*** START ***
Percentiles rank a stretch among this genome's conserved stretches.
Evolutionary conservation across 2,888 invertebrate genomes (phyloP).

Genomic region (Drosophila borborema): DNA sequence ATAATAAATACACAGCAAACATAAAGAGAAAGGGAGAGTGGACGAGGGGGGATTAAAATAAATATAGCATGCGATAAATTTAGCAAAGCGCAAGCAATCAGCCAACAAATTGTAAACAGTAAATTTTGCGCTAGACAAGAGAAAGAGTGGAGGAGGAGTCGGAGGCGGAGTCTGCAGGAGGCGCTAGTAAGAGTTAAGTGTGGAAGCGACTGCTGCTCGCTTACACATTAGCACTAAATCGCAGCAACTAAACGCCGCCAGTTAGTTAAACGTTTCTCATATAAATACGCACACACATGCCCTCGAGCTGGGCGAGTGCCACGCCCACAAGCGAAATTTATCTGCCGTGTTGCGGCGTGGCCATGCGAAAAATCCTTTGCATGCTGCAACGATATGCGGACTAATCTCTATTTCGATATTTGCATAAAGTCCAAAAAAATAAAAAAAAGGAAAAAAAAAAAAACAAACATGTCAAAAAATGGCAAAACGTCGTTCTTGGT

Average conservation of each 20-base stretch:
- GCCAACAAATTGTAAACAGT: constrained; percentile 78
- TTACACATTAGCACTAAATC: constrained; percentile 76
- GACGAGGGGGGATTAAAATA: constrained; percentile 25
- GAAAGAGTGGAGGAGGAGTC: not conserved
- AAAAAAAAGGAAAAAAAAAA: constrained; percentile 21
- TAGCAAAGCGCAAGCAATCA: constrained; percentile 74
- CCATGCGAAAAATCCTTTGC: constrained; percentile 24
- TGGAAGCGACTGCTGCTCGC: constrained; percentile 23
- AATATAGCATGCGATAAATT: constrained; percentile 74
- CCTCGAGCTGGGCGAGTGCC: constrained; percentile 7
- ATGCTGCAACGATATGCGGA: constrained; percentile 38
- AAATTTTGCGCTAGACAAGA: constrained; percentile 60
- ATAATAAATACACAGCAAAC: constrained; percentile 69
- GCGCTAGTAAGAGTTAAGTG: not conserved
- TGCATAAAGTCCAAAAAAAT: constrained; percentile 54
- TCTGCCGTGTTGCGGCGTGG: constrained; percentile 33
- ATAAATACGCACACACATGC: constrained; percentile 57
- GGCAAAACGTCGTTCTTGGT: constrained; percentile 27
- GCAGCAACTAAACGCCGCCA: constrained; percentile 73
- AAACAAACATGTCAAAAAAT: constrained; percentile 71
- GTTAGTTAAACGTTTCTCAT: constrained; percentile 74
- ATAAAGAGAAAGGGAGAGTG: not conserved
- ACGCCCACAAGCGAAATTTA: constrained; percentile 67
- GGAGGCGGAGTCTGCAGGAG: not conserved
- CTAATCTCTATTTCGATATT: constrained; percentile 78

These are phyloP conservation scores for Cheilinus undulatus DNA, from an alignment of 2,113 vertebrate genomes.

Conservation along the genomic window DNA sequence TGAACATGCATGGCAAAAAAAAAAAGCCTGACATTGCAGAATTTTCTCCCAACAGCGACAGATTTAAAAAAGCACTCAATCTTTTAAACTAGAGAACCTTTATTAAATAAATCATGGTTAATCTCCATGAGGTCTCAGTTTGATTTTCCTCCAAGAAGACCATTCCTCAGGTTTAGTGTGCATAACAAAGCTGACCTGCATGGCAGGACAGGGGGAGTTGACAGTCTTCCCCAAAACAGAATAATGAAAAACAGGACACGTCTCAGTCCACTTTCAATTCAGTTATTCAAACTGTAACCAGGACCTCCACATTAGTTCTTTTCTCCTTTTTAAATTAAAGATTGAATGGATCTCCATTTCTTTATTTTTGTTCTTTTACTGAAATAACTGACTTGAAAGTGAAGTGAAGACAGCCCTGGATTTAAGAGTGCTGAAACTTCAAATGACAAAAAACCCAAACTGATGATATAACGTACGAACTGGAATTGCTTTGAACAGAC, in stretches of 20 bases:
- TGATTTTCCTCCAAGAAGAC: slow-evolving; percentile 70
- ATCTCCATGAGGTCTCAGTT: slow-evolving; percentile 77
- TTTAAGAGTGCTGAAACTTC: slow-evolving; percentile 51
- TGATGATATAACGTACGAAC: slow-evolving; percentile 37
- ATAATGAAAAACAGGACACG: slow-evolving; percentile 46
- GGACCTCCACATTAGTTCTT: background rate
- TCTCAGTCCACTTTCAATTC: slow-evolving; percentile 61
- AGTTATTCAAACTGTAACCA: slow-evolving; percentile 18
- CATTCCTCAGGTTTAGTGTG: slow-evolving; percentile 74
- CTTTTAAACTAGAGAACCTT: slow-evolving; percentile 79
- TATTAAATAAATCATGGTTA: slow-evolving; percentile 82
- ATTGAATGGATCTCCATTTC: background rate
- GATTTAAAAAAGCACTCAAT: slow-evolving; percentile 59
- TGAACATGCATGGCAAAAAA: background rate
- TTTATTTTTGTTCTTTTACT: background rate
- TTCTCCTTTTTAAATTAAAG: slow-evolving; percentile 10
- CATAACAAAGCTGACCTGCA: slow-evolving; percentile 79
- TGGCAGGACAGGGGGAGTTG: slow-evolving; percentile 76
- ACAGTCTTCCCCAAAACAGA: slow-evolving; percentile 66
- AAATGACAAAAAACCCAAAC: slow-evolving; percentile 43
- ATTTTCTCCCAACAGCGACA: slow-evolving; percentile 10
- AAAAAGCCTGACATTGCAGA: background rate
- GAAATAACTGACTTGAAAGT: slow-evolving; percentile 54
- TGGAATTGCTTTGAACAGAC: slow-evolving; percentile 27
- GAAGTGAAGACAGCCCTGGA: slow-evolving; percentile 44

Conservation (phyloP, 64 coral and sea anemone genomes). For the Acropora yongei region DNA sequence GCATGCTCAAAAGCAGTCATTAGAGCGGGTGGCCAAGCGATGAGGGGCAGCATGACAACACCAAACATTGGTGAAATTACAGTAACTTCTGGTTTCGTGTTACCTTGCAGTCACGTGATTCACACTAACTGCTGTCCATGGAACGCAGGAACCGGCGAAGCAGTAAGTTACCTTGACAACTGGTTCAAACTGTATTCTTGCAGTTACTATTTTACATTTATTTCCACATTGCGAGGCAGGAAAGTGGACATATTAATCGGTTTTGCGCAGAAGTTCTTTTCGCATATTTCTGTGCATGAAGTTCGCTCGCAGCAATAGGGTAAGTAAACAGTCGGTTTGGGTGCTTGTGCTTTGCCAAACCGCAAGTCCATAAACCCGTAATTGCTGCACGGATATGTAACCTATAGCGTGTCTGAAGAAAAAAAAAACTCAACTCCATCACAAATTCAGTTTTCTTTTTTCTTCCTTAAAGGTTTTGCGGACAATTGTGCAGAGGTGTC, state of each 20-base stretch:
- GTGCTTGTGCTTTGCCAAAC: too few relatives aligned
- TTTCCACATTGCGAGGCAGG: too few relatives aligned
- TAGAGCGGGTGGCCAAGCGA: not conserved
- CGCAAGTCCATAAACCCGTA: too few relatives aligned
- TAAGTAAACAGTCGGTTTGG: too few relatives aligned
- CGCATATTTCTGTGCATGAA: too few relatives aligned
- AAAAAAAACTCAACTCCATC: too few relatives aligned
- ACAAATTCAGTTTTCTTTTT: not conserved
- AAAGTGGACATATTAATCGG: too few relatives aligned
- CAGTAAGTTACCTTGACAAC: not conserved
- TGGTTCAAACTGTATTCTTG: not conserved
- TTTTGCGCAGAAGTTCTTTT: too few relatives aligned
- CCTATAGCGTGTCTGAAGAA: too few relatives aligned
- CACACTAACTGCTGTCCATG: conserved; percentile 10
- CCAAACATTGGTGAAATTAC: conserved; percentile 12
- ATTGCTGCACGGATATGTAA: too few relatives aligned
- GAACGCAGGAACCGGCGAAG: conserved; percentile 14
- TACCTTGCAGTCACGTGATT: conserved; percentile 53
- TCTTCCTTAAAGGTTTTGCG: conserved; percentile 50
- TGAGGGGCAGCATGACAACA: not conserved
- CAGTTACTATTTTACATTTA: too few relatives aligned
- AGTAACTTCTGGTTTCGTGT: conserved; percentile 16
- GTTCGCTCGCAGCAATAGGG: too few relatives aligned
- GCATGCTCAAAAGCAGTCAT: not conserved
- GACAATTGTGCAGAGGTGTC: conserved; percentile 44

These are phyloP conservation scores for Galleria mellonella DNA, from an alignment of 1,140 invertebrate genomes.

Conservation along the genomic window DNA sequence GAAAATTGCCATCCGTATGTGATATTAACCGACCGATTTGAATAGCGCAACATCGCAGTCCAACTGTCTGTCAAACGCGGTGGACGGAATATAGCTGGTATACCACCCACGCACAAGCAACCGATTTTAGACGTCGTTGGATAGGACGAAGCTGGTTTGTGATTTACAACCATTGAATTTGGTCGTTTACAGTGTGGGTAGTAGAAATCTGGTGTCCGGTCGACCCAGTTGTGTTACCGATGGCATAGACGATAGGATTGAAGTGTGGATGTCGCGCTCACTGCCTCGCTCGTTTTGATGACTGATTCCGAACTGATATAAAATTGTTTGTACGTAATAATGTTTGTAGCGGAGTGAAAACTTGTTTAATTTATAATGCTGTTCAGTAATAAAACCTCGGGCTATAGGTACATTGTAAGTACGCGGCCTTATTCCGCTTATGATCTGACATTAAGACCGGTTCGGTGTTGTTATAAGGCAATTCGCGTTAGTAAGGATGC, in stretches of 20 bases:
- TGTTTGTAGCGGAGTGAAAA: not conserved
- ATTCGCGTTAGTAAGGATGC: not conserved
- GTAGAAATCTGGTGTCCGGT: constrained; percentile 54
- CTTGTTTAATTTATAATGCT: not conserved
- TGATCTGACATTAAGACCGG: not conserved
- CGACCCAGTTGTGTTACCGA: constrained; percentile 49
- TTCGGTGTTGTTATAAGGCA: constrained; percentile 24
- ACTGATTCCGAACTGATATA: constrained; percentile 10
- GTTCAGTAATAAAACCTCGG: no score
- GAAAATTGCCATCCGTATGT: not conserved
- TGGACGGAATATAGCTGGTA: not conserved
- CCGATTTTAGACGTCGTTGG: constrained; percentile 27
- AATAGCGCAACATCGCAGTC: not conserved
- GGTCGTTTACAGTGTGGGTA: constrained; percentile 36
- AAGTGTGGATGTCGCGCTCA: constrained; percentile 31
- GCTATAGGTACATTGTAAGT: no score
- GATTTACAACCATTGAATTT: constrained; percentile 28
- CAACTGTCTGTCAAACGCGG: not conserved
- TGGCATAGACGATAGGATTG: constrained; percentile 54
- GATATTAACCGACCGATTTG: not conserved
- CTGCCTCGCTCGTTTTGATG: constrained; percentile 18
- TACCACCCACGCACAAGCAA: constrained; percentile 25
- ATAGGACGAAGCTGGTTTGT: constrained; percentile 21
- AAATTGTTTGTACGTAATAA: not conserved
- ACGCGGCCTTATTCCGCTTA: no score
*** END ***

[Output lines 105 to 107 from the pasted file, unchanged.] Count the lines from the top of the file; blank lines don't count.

- CTGCCTCGCTCGTTTTGATG: constrained; percentile 18
- TACCACCCACGCACAAGCAA: constrained; percentile 25
- ATAGGACGAAGCTGGTTTGT: constrained; percentile 21